Noriyuko 'Pat''s Reviews > Goodbye 20th Century: A Biography of Sonic Youth

Goodbye 20th Century by David Browne
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's review
May 29, 10

Read in May, 2010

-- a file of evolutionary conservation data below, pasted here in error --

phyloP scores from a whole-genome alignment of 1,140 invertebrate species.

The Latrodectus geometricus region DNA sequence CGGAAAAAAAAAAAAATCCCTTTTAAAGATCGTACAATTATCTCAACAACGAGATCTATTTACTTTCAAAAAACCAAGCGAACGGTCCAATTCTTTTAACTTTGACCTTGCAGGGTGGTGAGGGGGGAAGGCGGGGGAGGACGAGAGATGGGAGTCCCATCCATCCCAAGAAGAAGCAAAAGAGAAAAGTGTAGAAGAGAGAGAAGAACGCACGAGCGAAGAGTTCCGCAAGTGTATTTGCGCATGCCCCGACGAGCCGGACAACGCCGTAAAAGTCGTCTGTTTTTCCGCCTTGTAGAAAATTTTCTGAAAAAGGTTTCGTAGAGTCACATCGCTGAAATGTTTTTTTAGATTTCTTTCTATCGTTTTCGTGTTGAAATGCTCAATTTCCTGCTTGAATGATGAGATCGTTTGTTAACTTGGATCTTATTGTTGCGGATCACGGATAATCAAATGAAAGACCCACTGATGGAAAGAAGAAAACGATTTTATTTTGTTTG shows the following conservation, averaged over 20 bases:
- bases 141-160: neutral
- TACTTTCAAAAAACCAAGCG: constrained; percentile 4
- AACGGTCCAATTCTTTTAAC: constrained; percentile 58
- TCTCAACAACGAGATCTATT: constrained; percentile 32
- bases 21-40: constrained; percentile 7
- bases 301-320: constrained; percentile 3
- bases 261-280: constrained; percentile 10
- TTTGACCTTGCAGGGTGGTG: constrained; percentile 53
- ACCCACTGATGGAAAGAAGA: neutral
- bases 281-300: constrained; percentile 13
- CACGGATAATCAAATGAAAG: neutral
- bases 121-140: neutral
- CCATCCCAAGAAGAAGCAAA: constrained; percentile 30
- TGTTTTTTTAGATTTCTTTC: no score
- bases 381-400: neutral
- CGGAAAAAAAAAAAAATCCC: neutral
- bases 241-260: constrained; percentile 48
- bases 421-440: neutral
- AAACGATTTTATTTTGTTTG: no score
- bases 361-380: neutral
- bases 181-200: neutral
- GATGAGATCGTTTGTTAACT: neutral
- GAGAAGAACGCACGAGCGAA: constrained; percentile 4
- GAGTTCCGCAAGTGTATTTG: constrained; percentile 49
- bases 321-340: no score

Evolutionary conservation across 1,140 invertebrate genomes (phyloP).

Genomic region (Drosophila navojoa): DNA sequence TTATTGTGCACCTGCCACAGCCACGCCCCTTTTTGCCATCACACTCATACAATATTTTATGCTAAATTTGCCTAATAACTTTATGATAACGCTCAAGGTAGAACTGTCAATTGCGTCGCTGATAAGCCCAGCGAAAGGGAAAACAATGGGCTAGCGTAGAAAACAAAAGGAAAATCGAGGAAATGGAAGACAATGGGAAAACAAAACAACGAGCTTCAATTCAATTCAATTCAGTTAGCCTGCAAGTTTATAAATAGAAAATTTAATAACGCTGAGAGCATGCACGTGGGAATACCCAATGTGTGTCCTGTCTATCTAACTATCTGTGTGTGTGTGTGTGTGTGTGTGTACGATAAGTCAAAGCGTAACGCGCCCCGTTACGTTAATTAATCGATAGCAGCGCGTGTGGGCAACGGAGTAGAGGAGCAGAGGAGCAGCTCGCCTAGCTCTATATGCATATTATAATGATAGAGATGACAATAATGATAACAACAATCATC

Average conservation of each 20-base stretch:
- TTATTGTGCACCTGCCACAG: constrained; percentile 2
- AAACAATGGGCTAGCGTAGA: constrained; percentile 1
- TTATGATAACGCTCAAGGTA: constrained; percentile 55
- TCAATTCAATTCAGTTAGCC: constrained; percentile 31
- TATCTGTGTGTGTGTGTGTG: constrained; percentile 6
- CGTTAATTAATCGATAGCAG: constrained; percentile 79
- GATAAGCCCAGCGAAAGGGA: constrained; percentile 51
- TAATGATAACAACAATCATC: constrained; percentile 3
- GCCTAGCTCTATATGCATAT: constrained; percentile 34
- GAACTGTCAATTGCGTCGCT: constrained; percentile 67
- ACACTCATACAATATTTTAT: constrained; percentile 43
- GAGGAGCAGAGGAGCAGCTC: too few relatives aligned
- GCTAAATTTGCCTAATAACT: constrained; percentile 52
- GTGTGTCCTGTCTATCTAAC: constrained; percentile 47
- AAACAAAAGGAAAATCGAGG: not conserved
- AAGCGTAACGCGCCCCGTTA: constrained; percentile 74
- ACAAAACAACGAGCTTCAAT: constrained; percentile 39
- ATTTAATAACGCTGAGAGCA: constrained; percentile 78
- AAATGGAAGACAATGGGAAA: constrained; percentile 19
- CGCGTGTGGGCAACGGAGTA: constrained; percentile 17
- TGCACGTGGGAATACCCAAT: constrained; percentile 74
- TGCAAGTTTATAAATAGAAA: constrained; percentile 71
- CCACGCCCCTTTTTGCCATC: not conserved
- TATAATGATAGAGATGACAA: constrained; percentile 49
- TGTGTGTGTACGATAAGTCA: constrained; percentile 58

Well, this book promised a lot - primarily, an analysis of the rich cultural background that fed into Sonic Youth's sound. I came to the book expecting work on how, say, d.a levy's poetry informed 'NYC Ghosts and Flowers'; why Brakhage's films influenced Lee Ranaldo, how the whole downtown scene swirling around Branca and Chatham proved crucial to SY's forging their distinctive sound. Instead, what I got was merely name-checking followed by seemingly endless minutiae about, for example, sound engineers, record label struggles, and the like. Where was the story about the 'alternative arts scene [...:] a world of punk rock, underground films and comics, experimental music, conceptual art, contemporary classical compositions' that the blurb promised me? Nowhere, really, other than in name only. Simply pointing out that Mike Kelley was Kim Gordon's friend, or that Moore's home is packed with Beat-era 'pamphlets', does not open up the songs at all. I wait for a book that finally begins the work of actually reading SYs songs alongside the rich cultural world they remain so devoted to.
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